From Wagamama we had a 1.5k jaunt to our final stop of the day, which was Anne Frank House. This visit was certainly going to make things a bit more sombre and really put a personal touch on the horrors of the Holocaust. I haven’t read her diary, but as a history teacher I am familiar with her story, but it was very eye-opening. It is quite something to see the area where 8 people lived in hiding for two years and how they could not move around during the day. I think I’ll have to get around to reading the book at some point in the future.

We are now back at the hotel, ready to call it a day soon. Tomorrow we leave Amsterdam for Belgium, stopping at Bergen-op-Zoom Canadian War Cemetery on our way to Ypres and then our hotel. I think that this first cemetery visit will be very emotional for many of them. In Ypres we will take in the Menin Gate ceremony at 8:00. It won’t be a lot of walking, but it will be a very long day.

So on that note, I should get rolling. Until then…

 
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Posted by on March 8, 2014 in History, Travel, Writing

 

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Europe 2014 Day 2

It’s day two kids! Thanks to the wonderful miracle of air travel, coupled with a few hours of back-wrenching contorted “sleep,” it is now Friday. My body still thinks it’s 10:30, but according to my watch it’s 4:30…can’t wait for the jet lag to set in. Not sure how the kids are doing it. Of the ones that I can see from my seat, only a few have attempted some sleep. Oh to be young and have energy!

So we’re nearly across the Atlantic; the in-flight map is showing us just about to pass over Ireland. I’ve been scanning the ground below us for signs of land, but I haven’t seen any yet. Twenty more miles apparently.

With less than two hours of flying time remaining, I would imagine that they will be bringing “breakfast” soon. Oops, I spoke too soon…cue the flight attendants! I wonder what’s for breakfast?

The next big anticipation, well other than our arrival in Frankfurt, is the breaking of dawn. It’s always kinda neat crossing the Atlantic and racing toward the rising sun. I remember it being quite breathtaking two years ago. I think it won’t be the same this time around though, as I am on the opposite side of the plane and it might not look the same. We’ll see soon enough I guess. Anyway, it time to eat.

Night over Europe, March 2014.

Night over Europe, March 2014.

Dawn over Europe, March 2014.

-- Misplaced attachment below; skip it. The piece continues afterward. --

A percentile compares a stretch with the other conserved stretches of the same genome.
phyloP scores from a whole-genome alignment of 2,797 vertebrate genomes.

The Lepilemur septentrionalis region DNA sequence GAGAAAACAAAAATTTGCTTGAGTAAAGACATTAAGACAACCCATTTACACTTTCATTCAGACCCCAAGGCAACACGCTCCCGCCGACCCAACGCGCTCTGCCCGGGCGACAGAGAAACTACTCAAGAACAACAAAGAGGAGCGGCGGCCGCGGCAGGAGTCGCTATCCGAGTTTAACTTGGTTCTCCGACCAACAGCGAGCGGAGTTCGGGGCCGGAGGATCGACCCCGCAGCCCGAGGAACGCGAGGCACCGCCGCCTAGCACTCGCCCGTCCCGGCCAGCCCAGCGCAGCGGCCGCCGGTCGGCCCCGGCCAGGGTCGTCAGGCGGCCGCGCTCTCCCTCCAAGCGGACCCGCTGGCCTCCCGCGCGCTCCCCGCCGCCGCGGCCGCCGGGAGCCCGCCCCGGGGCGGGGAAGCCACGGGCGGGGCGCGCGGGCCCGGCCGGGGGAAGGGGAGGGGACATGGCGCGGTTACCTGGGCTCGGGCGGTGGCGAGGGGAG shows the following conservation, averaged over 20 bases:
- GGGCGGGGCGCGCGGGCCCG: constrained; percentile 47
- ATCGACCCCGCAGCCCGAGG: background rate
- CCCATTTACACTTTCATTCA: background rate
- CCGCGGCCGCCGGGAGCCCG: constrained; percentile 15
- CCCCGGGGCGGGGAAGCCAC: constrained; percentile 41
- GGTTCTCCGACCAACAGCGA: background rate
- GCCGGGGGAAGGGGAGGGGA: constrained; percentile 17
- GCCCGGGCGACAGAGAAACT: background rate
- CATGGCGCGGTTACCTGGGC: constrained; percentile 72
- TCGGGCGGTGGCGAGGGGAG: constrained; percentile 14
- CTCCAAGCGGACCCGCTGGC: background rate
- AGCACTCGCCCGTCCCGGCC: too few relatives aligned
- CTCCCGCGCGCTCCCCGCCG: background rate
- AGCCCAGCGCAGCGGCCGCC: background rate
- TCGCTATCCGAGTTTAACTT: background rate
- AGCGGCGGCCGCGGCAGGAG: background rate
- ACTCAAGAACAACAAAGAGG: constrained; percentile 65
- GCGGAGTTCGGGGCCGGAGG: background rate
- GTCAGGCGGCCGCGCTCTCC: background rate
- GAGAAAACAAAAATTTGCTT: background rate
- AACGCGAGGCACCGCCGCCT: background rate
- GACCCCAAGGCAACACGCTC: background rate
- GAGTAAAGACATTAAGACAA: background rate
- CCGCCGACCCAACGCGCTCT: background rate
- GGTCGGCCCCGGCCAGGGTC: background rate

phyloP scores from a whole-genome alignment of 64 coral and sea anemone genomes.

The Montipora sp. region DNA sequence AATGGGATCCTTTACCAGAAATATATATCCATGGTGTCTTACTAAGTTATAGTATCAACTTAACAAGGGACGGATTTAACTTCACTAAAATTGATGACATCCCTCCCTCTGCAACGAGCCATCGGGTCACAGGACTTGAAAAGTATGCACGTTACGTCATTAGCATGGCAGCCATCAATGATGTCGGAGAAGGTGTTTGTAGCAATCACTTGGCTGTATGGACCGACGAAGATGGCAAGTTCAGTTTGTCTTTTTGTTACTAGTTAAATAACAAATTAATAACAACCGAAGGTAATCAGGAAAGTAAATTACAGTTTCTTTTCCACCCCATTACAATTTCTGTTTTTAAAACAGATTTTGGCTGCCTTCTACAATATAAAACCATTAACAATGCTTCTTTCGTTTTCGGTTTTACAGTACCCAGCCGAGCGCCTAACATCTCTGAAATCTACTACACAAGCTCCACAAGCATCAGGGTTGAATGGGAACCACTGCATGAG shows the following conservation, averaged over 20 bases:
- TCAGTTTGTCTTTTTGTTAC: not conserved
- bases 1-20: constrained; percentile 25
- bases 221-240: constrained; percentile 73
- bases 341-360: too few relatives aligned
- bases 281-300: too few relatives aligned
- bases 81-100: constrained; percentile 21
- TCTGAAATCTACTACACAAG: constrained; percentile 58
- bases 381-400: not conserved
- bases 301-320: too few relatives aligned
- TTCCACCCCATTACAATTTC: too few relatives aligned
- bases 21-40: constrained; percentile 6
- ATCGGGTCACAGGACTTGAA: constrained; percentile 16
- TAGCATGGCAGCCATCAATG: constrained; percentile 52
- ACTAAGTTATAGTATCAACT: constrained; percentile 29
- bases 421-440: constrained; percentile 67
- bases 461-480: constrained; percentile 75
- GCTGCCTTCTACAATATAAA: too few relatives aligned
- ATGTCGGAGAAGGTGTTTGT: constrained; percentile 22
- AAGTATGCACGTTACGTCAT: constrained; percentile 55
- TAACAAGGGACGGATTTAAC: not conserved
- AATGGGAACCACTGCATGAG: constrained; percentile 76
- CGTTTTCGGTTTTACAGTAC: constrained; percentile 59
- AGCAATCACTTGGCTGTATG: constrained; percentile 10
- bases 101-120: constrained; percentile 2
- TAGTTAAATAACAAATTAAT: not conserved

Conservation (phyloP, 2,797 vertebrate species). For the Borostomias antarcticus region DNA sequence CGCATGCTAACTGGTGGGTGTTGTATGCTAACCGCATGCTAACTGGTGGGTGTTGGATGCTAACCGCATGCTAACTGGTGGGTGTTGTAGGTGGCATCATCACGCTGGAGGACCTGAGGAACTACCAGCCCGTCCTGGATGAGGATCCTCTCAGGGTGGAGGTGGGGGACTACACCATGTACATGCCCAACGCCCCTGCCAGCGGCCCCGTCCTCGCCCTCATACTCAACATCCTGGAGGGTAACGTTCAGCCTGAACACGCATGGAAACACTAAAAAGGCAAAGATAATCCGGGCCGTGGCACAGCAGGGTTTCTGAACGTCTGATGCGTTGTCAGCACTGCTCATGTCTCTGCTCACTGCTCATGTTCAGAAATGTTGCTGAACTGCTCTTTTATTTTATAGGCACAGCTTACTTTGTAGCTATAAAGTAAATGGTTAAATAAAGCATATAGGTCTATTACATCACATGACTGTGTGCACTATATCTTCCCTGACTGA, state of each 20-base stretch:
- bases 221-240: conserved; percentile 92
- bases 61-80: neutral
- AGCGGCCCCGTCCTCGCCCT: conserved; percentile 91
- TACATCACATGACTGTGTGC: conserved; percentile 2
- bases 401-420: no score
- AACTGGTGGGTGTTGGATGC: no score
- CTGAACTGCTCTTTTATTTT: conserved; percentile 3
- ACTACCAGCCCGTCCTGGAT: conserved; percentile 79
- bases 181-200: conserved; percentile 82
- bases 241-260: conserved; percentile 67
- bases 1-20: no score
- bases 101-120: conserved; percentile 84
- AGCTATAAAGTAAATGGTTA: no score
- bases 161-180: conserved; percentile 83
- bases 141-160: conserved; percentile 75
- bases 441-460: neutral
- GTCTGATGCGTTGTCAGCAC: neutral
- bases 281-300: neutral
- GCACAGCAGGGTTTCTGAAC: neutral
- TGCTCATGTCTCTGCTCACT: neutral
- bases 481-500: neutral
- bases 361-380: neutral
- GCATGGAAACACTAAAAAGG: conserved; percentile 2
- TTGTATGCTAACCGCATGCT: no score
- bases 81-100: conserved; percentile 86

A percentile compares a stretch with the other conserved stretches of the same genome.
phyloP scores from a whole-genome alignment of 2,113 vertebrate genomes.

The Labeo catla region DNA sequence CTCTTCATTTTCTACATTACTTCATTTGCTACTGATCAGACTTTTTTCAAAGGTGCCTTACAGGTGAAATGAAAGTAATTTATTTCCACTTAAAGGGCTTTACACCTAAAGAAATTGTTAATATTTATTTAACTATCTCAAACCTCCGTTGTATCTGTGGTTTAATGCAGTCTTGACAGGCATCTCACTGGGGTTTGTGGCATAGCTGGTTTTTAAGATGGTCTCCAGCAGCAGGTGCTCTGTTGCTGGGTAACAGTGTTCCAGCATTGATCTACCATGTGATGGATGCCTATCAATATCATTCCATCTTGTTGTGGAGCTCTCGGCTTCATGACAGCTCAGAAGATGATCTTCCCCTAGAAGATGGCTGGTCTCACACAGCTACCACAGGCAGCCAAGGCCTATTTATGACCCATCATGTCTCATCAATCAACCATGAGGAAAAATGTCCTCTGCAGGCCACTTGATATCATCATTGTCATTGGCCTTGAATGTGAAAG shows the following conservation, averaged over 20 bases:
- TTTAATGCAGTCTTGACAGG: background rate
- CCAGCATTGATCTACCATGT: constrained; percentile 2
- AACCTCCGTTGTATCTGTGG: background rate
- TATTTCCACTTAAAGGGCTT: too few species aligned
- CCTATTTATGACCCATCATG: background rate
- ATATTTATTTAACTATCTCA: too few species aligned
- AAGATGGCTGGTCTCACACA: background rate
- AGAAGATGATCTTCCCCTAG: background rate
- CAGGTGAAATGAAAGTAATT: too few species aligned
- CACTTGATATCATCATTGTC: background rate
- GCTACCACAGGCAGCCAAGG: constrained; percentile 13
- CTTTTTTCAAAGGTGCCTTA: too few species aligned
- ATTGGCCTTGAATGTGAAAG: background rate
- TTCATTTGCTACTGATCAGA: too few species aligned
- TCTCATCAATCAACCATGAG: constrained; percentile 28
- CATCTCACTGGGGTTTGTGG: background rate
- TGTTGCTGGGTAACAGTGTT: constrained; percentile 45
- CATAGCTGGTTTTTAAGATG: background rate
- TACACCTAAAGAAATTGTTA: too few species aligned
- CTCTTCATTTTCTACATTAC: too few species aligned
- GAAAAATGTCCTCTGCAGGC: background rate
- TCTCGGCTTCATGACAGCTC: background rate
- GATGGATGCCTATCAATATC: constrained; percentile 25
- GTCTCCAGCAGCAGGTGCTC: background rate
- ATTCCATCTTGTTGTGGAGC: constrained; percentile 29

Dawn over Europe, March 2014.

Boy, they really had me going there. I thought for a minute that the one piece of banana bread they just gave us was going to be our entire breakfast. I mean, I’m pretty hungry, there’s no way that will fill me up. Wait, now they’re collecting the garbage and were landing in an hour. By the looks of things, my initial assumption was correct; breakfast was served. Ugh!

Well, we are now safely in Frankfurt, on time and at the gate, ready to go. Even better, we were able to get boarding passes for Tannor and Kellen, so everyone can now get on the flight to Amsterdam. Unfortunately, we now seem to be missing St. Ignatius.

Back in the air now. St. Ignatius did eventually show up and we’re now on our last leg to Amsterdam. I was hoping to post yesterday’s blog while in the airport, but unfortunately the wifi wasn’t cooperating. Oh well, I’ll have to do two posts tonight. I’m not sitting beside my wife for this short flight, which feels funny. Hopefully she’s okay beside Kim and not crushing her hand too bad!

I’m glad we’re on our way; now we just need all the bags to show up and were golden! I’m really starting to feel tired now. Maybe it is the lack of food. Other than our “big” breakfast on the plane, all I’ve had is a fruit bar. Thankfully the attendant just handed me a box with yogurt and some sort of cracker in it. Hold on a second…

Okay, much better now. The box had this cool little folding spoon; I’ve never seen anything like that. I’ll have to try to post a picture of it.

The spoon, March 2014.

The spoon, March 2014.

When we arrive in Amsterdam, we’ll grab our bags then straight to our bus. We can’t check into our hotel yet, so the bags will stay on the bus. I believe we are doing some sort of walking tour today, possibly. I really can’t remember what the plan is for today. Whatever it is, it will be fine. We’re in Europe…the kids are so excited! I guess I am too! The forecast is for 12C and sunny today…heat wave! Wait, I’m wearing convertible pants. Would I be crazy enough to consider shorts?

Wow, that was the shortest flight ever. As soon as they finished with our snack, we started descending. It felt about as long a trip to camp (it was only 350km). Anyway, we’re here and we’re just waiting to get to our gate and then we can get off the plane and out of airports. Look out Amsterdam!

What a busy day! After our pick up at the airport and meeting our Tour Director Felicity and bus driver Peter, we proceeded into Amsterdam and headed toward Waterloo Square. Everyone was given about two hours to look around the market and get some lunch. I never realized what a beautiful city Amsterdam is; the culture and architecture is awesome. We had a great lunch and then made our way to the Jewish Museum.